Maputo — The bill on the theft of state funds presented to the Mozambican parliament, the Assembly of the Republic, by the country's main opposition party, the former rebel movement Renamo, has been rejected, not approved, as was erroneously announced last week by the Assembly's chairperson, Veronica Macamo.
When a vote was taken on the first reading of the bill, last Thursday, nobody voted against it, but only 40 deputies (from Renamo and from the Mozambique Democratic Movement, MDM) voted in favour. The 161 deputies present from the ruling Frelimo Party all abstained.
Despite this, Macamo declared the bill approved. On Wednesday she said that was not her intention - but it is certainly how she was interpreted, not only by the Renamo benches, but also by the journalists reporting on the session and by many Frelimo deputies.
When AIM talked to a Frelimo member of the Assembly's Constitutional and Legal Affairs Commission, he had no doubt that the bill would now go into its committee stage, and would be heavily modified by the Frelimo majority on the Legal Affairs Commission.
Frelimo regarded the bill as badly drafted, and wanted the subject simply to be incorporated into a new Penal Code which should be approved later in the year. Renamo appeared to accept this proposal inside the Legal Affairs Commission, but changed its mind in the Assembly plenary and pushed matters to a vote.
Renamo's victory in the Thursday vote was meaningless, since both the Mozambican constitution and the Assembly's own standing orders state that Assembly decisions are taken by the vote of more than half the deputies present.
Nonetheless, when the Assembly plenary sitting resumed on Wednesday the spokesperson for the Renamo parliamentary group, Saimone Macuiana, demanded to know why the bill has not been returned to the Constitutional and Legal Affairs Commission for its second reading.
Macamo replied that the bill had fallen because it not received the favourable votes of more than half the deputies present. If she had given the impression that the bill passed its first reading, "that was just a slip of the tongue".
Since both the Constitution and the Standing Orders were perfectly clear, there was no point in continuing the discussion. "As chairperson, I cannot violate the rules", she said.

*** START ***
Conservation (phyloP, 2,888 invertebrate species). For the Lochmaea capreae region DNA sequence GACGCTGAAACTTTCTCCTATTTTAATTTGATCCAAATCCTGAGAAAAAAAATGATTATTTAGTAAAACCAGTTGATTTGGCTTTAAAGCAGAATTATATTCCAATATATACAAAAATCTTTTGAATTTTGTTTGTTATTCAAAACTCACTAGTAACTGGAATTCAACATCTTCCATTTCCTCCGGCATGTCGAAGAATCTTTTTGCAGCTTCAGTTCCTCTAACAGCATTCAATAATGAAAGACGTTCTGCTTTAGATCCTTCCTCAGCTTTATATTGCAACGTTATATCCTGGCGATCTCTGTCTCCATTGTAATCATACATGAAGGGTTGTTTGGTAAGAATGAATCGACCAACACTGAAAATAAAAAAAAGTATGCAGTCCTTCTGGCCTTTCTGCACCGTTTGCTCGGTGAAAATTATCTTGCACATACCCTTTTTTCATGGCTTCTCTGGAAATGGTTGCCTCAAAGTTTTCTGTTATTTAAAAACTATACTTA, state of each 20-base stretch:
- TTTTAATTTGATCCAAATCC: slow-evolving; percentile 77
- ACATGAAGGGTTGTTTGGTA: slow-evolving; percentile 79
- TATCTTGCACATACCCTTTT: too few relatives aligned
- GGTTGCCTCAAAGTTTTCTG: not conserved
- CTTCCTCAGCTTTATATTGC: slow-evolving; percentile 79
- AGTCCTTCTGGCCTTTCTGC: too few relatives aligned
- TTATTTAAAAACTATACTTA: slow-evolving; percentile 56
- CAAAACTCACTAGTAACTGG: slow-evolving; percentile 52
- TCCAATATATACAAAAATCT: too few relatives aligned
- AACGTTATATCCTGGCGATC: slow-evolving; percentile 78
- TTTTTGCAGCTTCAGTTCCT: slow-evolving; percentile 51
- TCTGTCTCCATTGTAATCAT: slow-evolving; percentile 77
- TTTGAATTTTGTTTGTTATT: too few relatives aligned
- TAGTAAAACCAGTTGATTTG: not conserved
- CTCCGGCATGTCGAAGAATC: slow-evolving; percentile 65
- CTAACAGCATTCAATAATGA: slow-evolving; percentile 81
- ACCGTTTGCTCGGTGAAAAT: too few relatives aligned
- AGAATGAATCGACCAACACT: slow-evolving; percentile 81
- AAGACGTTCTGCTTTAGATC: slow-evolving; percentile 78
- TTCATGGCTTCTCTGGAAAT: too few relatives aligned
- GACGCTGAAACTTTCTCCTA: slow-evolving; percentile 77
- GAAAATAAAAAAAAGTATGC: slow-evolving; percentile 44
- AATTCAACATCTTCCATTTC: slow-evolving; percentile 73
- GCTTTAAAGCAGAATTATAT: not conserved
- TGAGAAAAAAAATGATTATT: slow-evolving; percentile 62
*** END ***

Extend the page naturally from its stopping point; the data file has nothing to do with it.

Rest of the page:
Yet Renamo continued attempts to rescue its bill. Jose Samo Gudo claimed that the bill had passed on Thursday "because those who abstained are indifferent". He tried to draw an analogy with elections, where the result is valid, even if more than half the electorate abstains.
But the Constitution does not establish any quorum for elections, while it clearly does for parliamentary votes.
Frelimo deputy Jose Chichava thought it made no sense to discuss something that was in the Constitution. If Renamo though Macamo was misinterpreting the Constitution, then they could appeal to the supreme body in matter of constitutional law, the Constitutional Council.
"Frelimo wants to deceive the people!", retorted Macuiana. "Frelimo wants to continue to allow the corrupt to go unpunished".
MDM spokesperson Jose de Sousa took a much more moderate line. The MDM had voted in favour of the Renamo bill, "but we recognise that the constitutional command must be respected", he said.
When Macamo tried to move onto the next business on the Assembly's agenda, Macuiana demanded that a vote be taken - but Macamo insisted that the Assembly cannot vote on whether or not to comply with the Constitution.
She said she had allowed a debate "to let the Mozambican public know what each of us thinks". But taking a vote was out of the question.
"We're not going to vote against the Constitution", she said. "What is there to decide?" Despite some Renamo heckling, Macamo stuck firmly to her position and the Assembly could move on to its agenda for the day, a question and answer session with the government.
The Renamo bill was intended to fill in gaps in the present law pointed out by the Attorney-General, Augusto Paulino, when he addressed the Assembly in April 2011. He pointed out that it was difficult to punish theft of funds by state officials who do not sign the cheques or have direct access to the money, leading to the unjust situation whereby officials who order theft receive lesser penalties than their subordinates.
Interviewed by the independent television station STV, Abdul Carimo, head of the government's Legal Reform Technical Unit (UTREL), said that this matter is fully dealt with in the new Penal Code which the government has submitted to the Assembly. There was thus no need for a separate piece of legislation.